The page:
Why Africa keeps fighting over oil
Peace talks continued in Nigeria Thursday between the government and the leader of a militia group.
At one of the main forest bases of Nigerian militia leader Alhaji Mujahid Dokubo-Asari, the man partly responsible for pushing world oil prices over $50 a barrel this week, a small television was set up last month next to a pile of DVDs. The titles varied from action movies like "Mortal Kombat" to a film on the French Revolution.
The selection gives a sense of both the violence and the spirit of resistance characterizing a conflict over the control of oil fields here and the benefits from them. The country's Niger Delta region, which produces nearly 2.5 million barrels of oil a day and accounts for 10 percent of US crude imports, is infused with a deep popular anger over pollution and the failure of oil revenues to bring development. Mr. Dokubo-Asari, who claims to command 2,000 armed fighters, earlier this week called for the immediate withdrawal of all foreigners from the delta until the resolution of political issues, including control of the country's oil resources. Peace talks continued Thursday between Dokubo-Asari and the Nigerian government.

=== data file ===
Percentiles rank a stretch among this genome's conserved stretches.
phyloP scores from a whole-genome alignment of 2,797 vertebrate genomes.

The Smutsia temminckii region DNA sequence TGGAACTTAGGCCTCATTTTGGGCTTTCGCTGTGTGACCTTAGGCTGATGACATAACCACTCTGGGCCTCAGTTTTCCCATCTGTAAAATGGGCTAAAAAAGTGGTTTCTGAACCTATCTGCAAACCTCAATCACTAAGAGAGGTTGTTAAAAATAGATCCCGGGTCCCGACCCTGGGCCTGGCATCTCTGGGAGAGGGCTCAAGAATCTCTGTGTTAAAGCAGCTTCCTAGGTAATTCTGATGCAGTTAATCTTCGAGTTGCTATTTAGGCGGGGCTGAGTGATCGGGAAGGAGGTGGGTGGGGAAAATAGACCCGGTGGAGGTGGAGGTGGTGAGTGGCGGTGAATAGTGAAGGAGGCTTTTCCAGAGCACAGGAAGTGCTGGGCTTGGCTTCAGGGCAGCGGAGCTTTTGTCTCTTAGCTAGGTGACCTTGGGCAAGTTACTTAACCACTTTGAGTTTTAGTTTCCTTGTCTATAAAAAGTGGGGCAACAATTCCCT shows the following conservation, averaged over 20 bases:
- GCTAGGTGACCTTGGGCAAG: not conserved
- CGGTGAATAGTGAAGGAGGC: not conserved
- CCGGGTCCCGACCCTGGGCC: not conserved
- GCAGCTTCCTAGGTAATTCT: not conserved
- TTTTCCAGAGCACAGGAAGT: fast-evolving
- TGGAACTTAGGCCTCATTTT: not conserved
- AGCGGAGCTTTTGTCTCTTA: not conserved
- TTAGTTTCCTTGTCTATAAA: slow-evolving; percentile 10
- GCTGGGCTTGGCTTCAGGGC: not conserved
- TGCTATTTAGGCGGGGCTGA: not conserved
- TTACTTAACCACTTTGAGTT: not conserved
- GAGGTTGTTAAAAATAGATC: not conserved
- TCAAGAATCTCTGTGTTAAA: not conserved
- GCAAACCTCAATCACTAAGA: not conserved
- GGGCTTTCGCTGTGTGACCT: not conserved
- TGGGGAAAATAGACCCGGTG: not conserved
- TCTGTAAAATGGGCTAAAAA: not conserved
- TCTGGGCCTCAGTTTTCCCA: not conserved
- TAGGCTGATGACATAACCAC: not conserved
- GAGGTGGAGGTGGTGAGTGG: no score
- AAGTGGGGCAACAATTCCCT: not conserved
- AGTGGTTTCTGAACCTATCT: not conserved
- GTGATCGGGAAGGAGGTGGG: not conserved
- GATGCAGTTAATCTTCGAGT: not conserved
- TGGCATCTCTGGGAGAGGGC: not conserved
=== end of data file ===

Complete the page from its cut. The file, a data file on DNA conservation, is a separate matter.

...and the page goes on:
The dispute over natural resources is at the heart of some of the most intractable conflicts in Africa today, from Sudan to Congo to Nigeria. Even amid international efforts to bring greater transparency to the continent's resource exploration, the recent strife here is a microcosm of widespread theft and mismanagement, which observers attribute to a combination of colonial-era intervention, corrupt governments, and cynical behavior by Western policymakers and multinationals.
"Sub-Saharan African governments will receive more than $200 billion in oil revenues over the coming decade," according to Catholic Relief Services, a nongovernmental agency. "But ordinary Africans will see no such improvements so long as revenues generated by the current oil boom continue to be piped into governments lacking accountability."